The challenge we face today is how to update institutions and media, so that they can both make knowledge and information available for global audiences with as few restrictions as possible, and at the same time, guarantee that this knowledge and information is reliable. Erasmus, if he were living at this hour, would doubtless be one of those devoting hours to tracking down online references, correcting quotes attributed to authoritative sources, and engaging in furious battles over Wikipedia pages, just as in his own time he felt compelled to weed inherited culture of the many stories and sayings attributed to saints and historic figures long after they were dead.
Hernando Colón—the illegitimate son of Columbus known for his universal library project—was among those who proposed a path towards global knowledge in the form of a tool for information that aspired to universal rule. He was not the first, nor would he be the last. The British author and activist H.G. Wells proposed the creation of what he called a world brain, a universal repository of knowledge that would use new electronic media and microfilm. So did Paul Otlet, who aspired to create a similar omni-comprehensive library and archive, the so-called Mundaneum. Every time a new medium boosts the possibilities for the material storage and distribution of information and knowledge, it is sooner or later associated to a utopian project of this sort. When the internet emerged a few decades ago, political and cultural activists dreamt of a global community of libertarian electronic navigators who would democratize knowledge and snatch it from the clutches of the centers of political and cultural power that had so far controlled them. This new city upon the hill, a global village made up of free interconnected citizens was finally within reach thanks to internet. Unfortunately, more often than not, such utopian dreams turn to dystopian nightmares—as we are seeing now through the proliferation of fake news and misinformation, a powerful tool now in the hands of rogue political operators and the regimes they establish.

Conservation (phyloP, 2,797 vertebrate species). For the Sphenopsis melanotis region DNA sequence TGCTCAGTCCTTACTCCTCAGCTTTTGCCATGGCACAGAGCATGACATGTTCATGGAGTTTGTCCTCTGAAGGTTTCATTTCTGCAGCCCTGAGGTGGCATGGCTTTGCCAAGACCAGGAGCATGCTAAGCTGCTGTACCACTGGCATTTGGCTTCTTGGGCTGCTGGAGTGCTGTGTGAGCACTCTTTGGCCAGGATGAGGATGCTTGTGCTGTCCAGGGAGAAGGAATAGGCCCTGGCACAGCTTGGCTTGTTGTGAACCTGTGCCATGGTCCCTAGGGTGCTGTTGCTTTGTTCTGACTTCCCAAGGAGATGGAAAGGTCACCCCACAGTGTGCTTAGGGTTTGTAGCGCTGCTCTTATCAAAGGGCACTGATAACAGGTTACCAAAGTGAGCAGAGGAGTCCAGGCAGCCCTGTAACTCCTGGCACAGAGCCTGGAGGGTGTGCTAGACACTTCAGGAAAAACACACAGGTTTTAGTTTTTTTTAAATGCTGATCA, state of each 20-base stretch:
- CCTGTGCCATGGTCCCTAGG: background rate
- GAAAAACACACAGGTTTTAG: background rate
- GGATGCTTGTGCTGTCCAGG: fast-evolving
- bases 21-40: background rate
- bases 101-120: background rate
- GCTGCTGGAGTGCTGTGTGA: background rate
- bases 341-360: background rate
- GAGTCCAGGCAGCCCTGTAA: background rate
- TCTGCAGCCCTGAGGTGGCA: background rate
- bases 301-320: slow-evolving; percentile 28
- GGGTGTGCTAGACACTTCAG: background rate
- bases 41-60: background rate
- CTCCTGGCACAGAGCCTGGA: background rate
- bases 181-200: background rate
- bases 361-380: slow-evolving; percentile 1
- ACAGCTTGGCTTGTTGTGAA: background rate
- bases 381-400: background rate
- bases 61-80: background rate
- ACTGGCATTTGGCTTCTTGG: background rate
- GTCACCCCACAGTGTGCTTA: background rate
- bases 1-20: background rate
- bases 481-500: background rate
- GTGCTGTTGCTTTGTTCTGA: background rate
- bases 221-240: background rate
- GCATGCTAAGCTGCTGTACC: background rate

New electronic media has certainly achieved more than increasing the speed at which information and knowledge circulate; it has also generated the perception of an acceleration of history, so that a minute now (as the Disney Dante has it) can bring about changes that previous periods contemplated as unfolding over many years. Like those who found in print and paper the material conditions for an uncontrolled acceleration of changes, our own days are generating the perception of the same lack of control and speeding up of changes at all levels—only now boosted exponentially thanks to the speed and power of the computer engines and algorithms used to generate and distribute information and knowledge. At least we can take comfort in the immortal words of Jorge Luis Borges that there is indeed nothing new under the sun.
José María Pérez Fernández is professor of English at the University of Granada. Edward Wilson-Lee is fellow and lecturer in English at Sidney Sussex College, at the University of Cambridge.